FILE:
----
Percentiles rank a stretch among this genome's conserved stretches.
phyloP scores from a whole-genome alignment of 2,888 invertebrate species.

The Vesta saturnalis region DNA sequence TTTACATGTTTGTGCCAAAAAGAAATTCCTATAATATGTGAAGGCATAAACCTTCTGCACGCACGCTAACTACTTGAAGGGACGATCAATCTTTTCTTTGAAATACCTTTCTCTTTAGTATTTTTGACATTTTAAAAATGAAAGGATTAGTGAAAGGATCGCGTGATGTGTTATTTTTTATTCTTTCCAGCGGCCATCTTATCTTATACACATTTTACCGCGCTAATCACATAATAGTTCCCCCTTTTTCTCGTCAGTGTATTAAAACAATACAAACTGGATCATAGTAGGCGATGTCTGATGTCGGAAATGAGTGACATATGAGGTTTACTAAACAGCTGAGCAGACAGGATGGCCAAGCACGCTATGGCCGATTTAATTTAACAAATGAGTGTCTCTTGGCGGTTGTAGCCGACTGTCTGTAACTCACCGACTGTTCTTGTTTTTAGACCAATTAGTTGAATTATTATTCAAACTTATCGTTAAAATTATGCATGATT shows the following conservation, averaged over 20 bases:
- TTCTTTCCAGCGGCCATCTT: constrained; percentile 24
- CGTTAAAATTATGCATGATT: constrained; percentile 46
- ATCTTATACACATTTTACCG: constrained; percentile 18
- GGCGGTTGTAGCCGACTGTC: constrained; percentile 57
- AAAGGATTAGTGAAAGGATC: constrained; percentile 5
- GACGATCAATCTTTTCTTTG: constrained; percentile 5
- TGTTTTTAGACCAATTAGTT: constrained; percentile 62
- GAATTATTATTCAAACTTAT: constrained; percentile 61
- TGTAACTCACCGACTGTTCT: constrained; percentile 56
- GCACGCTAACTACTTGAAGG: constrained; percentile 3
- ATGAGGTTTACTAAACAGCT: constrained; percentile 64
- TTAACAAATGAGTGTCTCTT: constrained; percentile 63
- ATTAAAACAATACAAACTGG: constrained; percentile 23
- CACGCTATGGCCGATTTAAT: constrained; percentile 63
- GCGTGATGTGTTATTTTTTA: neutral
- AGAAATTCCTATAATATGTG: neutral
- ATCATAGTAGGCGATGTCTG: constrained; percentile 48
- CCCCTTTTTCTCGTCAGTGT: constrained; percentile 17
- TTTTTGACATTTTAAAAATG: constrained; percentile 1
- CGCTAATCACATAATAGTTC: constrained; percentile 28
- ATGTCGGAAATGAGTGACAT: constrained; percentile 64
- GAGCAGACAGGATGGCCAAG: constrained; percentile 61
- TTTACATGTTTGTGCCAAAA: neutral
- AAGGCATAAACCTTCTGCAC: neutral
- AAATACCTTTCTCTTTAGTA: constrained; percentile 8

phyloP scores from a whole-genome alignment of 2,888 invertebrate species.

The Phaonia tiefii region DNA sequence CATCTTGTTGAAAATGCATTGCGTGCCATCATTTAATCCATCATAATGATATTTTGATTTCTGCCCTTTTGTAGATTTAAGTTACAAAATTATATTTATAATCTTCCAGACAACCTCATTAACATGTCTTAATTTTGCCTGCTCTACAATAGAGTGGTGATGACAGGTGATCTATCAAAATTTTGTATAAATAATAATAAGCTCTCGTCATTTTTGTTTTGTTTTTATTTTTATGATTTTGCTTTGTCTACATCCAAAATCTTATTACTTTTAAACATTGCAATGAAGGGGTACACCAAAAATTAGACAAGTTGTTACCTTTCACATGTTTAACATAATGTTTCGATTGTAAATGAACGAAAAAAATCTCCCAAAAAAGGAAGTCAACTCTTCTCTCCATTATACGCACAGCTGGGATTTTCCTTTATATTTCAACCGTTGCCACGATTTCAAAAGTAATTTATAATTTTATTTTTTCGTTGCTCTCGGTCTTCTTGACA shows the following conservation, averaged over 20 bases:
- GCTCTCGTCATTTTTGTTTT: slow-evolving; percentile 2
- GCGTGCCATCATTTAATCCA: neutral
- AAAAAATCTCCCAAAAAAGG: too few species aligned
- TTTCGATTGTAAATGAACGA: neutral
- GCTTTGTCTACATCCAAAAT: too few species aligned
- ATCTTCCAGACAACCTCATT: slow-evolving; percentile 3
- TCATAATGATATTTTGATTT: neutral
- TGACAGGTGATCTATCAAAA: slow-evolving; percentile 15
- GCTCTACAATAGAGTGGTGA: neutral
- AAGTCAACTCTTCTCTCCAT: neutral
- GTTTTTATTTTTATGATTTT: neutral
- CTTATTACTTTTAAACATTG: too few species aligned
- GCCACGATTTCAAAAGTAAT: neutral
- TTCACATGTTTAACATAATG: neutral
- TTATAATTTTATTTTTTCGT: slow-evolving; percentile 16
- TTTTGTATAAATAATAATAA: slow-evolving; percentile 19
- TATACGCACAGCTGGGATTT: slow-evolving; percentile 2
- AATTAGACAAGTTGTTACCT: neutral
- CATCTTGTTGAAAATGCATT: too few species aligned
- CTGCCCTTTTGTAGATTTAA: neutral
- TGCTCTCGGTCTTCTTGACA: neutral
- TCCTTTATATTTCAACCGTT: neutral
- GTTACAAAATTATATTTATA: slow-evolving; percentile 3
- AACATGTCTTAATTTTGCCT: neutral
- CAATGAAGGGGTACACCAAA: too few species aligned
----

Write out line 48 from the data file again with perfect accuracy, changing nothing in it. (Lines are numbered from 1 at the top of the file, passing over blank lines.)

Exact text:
- AATTAGACAAGTTGTTACCT: neutral